Most common behavioral problems among learners include truancy, fighting, shouting, snatching other learners’ property, bullying, cheating, viewing pornographic materials, threatening teachers among others (Zubaida, 2009). Boroffice (2004) believes that factors such as biological social, view of self, attitudes, beliefs, sense of his future are some of the factors that predispose adolescents to unhealthy behaviours and this is collaborated by Etesi (2012) who has consistently shown that suspensions, expulsions and other punitive consequences are not the solution to indiscipline. Out-of-school suspension is ineffective in remediating discipline problems because many learners do not view it as punishment. Removing the offending learner from the classroom prevents him or her from learning and provides no means for preventing or reducing future misbehavior.

KENYAN CONTEXT AND BACKGROUND

One of the most contentious issues in school discipline is the use of corporal punishment to enforce discipline. In the Kenyan context, Legal Notice 40/1972 contained in the Education Act Cap 2011 (revised 1980), authorized the use of the cane, albeit with specific guidelines for its application. Unfortunately, some teachers failed to adhere to these guidelines. This use of corporal punishment sometimes has resulted in serious injuries to learners and in a number of cases even death. An example of this is an incident that was reported in the press (Daily Nation Jan 25, 2001) where a ten-year old learner at a Nyeri school collapsed and died after being beaten by a teacher, allegedly because, the learner did not have a games kit. Such consequences resulted in pressure from non-governmental organizations and international agencies to ban corporal punishment in Kenyan schools. They argue that, it is against provisions in international instruments on child protection to which Kenyan Government is signatory (MOEST, 2005). Corporal punishment has been linked to school vandalism increased and higher rates of misconduct. In fact, for some learners, corporal punishment can create negative attitudes, reinforce the kind of behaviour that was intended to be punished, and lead to increased discipline problems (Etesi, 2012).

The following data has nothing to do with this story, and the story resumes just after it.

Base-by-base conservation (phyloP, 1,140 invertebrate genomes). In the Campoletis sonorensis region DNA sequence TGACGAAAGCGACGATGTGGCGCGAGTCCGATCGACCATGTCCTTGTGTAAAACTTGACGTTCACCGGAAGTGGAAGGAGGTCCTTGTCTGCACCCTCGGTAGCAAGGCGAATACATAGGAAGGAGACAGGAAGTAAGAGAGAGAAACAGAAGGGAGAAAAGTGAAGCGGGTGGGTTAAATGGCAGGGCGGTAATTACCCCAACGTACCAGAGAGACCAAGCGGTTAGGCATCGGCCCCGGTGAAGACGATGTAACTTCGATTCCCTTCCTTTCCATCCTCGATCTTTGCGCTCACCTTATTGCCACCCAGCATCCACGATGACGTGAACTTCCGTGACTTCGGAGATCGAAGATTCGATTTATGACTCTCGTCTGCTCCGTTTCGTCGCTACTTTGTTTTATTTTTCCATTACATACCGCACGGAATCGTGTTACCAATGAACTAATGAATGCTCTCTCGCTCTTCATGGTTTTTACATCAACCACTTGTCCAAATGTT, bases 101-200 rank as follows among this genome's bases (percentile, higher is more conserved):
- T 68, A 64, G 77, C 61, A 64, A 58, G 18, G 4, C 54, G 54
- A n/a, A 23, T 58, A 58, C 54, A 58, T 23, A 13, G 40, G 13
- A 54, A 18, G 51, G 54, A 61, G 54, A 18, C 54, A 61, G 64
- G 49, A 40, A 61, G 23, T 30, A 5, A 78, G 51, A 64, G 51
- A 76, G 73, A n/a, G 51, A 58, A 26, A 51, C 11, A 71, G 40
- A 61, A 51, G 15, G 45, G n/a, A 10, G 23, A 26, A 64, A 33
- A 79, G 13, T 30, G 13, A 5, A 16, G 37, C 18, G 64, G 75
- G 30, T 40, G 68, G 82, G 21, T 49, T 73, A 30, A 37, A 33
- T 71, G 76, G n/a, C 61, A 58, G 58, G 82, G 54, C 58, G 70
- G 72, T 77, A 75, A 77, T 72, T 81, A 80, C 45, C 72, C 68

What this tells us, is that suspensions, expulsions and corporal punishment do little to help learners acquire new and responsible behaviour to replace the ones that are not working for them or for the school as a whole. What is even worse is that such punitive measures ultimately have the effect of taking responsibility away from the learner because they are never asked to reflect on what they did, to fix any damage that was done or to plan to do better.

Teachers fail to control learners as their authority has been undermined (Etesi, 2012). Indiscipline in schools affects the learner more than anybody else. It is the learner who lose an opportunity to learning time when under punishment. When through with school their behavior affects the community directly and indirectly politically, economically and socially (Donga, 1998). Politically, the government will be bound to hire skilled people to take up government jobs other than school drop outs. These learners lack skills required to perform their duties. Economically the government spends money funding education, for instance though Free Primary Education and Free Secondary Education.